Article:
The use of a good hymnbook in private devotions can be a great aid to worship. Not all of us find it easy to express our deepest feelings or to utter the love of our hearts to God. We are very conscious of the poverty of our thoughts of God and the inadequacy of the words in which we express them. But we can appropriate the outpouring of worship and praise of men and women whom the Spirit has gifted to express these thoughts in verse. Try using a hymnbook regularly.
We should guard against the idea that worship is confined to the realm of thought, for Scripture links worship with service. During the temptation in the wilderness, our Lord quoted the Old Testament: “You shall worship the Lord your God, and serve Him only” (Matt 4:10, italics added; cf. Deut 6:13, marg.). We should not separate what God has joined. Worship is no substitute for service, nor is service a substitute for worship. True worship will inevitably find expression in loving, sacrificial service.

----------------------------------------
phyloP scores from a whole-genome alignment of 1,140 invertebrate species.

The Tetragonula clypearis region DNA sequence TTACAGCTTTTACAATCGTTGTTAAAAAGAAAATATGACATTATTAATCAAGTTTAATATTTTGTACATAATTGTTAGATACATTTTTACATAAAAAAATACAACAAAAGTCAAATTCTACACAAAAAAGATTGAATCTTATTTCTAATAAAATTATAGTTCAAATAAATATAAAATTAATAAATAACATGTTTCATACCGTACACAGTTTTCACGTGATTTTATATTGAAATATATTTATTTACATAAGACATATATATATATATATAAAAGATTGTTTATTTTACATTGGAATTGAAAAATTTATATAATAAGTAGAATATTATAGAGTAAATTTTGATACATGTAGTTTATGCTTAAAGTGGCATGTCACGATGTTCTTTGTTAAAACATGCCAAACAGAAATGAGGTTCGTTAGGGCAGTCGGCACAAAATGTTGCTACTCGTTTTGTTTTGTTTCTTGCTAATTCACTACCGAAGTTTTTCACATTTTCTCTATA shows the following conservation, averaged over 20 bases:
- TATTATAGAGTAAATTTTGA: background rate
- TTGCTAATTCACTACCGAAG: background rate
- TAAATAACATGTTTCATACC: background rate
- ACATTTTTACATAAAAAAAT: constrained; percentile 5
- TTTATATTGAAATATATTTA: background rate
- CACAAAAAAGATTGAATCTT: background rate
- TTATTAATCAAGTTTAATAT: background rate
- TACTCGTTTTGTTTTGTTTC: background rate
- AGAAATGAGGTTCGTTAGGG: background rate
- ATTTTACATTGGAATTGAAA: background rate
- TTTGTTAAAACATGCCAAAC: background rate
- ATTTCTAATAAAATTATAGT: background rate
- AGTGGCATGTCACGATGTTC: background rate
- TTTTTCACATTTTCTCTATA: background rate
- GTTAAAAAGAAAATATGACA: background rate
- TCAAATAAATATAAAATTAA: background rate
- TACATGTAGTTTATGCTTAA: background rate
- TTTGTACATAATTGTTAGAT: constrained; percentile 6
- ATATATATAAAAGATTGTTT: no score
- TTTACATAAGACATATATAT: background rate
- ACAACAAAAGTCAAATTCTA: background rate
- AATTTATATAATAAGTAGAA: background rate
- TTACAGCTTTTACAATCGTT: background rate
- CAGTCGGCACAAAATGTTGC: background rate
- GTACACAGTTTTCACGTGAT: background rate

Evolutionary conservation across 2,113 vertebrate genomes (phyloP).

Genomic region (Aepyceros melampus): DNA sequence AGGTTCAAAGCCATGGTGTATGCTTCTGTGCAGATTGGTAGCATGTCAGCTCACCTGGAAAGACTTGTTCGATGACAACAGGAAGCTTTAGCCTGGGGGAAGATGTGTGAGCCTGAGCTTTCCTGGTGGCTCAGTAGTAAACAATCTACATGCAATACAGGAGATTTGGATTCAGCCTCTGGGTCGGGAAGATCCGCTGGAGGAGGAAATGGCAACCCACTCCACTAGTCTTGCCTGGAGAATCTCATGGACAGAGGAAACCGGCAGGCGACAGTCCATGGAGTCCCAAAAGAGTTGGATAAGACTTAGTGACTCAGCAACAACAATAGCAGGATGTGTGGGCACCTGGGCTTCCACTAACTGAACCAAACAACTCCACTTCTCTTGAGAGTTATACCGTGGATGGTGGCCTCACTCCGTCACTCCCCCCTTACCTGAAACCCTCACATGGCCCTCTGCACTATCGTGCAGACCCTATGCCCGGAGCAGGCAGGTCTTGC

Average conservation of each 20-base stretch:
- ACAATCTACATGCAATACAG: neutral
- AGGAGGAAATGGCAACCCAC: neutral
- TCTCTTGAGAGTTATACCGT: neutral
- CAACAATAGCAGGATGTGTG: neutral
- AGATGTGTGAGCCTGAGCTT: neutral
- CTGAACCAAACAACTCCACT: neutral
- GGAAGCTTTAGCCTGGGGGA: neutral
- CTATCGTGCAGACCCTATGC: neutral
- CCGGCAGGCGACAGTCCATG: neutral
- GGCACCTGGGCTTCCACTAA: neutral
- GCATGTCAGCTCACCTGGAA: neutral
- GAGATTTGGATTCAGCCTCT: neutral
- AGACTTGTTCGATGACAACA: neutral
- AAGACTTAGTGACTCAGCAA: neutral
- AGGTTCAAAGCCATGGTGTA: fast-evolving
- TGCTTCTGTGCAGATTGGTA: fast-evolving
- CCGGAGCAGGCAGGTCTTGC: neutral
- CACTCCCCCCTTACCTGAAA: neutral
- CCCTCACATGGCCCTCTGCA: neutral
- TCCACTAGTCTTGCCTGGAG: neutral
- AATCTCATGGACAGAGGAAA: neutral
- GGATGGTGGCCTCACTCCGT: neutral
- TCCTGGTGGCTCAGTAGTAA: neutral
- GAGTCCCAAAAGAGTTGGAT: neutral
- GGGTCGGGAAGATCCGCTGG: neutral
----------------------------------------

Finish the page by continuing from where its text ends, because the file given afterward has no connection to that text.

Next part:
J. Oswald Sanders
J. Oswald Sanders, Author, (1902 - 1992) attended the Bible Training Institute in Auckland and joined its staff in 1926. Sanders served as an instructor and administrator at the Bible College of New Zealand. He became general director of the China Inland Mission and led the reorganization of the CIM into the Overseas Missionary Fellowship. He was instrumental in beginning many new missions projects throughout East Asia. Upon his retirement Sanders wrote prolifically, with many of his over 40 books. One of Sander's most notable works was Heresies Ancient and Modern, later published as Cults and Isms (1962).